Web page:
Security measures should be flexible and adaptable, and PureBoot is no different. If you need extra security, you can extend PureBoot by enabling our recent root tamper detection feature. This allows PureBoot to detect tampering not just in the kernel, but also tampering with core applications on the system.
While using these tamper detecting features on a day-to-day basis may be overkill for some people, it may not be while traveling. Most of what makes tamper detection less convenient is dealing with false positives each time you intentionally change your computer. Yet there is little reason to perform software updates or other major changes while traveling. This means you can set up all of these additional security measures ahead of time in a safe environment, knowing that once you travel, you won’t perform software updates or any other changes until you return home. That way you can trust that any changes that PureBoot picks up are legitimate tampering.
One of the best examples of the extremes between security measures one might take on a daily basis versus a special occasion is protesting. The threats a protestor faces at a protest from a privacy and security perspective are entirely different from what they may face on a daily basis and demand different defenses. It’s well known that law enforcement often uses IMSI trackers (also known as Stingrays) and other technology to not only track who was at a protest, but sometimes even intercept network traffic to track communications as protestors organize their movements.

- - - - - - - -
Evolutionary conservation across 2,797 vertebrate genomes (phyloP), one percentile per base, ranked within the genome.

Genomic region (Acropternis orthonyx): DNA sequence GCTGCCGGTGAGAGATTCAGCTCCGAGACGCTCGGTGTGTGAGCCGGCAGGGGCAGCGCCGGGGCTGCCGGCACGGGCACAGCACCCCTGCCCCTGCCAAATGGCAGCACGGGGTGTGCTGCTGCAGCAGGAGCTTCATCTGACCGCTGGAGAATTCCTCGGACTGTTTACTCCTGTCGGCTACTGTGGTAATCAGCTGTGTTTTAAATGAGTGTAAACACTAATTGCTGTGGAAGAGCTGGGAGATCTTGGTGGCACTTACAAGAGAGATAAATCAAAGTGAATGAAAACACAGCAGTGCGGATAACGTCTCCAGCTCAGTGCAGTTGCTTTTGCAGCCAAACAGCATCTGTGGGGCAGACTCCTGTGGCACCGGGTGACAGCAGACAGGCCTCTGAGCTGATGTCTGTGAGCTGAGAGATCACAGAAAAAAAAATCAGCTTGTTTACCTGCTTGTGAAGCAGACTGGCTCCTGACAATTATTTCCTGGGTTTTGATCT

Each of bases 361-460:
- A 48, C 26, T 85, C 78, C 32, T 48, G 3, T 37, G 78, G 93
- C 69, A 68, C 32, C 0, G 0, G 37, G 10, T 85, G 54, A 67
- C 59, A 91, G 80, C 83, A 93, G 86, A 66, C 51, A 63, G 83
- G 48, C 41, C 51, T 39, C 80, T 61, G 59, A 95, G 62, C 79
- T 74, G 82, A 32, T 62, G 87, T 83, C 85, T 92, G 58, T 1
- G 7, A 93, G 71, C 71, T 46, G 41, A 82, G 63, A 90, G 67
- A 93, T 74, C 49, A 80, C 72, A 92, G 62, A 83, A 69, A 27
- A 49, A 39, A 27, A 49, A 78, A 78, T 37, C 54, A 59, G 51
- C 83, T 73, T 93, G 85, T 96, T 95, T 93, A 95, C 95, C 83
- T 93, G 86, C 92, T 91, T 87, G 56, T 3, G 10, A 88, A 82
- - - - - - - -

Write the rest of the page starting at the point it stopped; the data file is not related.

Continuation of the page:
Preparing for the threats faced in a protest can be difficult, and may even call for special equipment in some cases. Yet even here we can find examples of how flexible security measures can help. I’ve written before about how the hardware kill switches in the Librem 5, including lockdown mode, can help take the sting out of Stingrays. Unlike airplane mode on other phones that disable the modem using software, the hardware kill switches on the Librem 5 actually cut power to the modem, disabling it entirely. Instead of fumbling with a touchscreen, having switches on the side gives you quick and easy access over the modem and the rest of the hardware on the device that could be used to track you. Lockdown mode (switching all of the kill switches) takes it a step further and disables all sensors including GPS, compass, accelerometer and others so the phone turns into an offline tablet computer.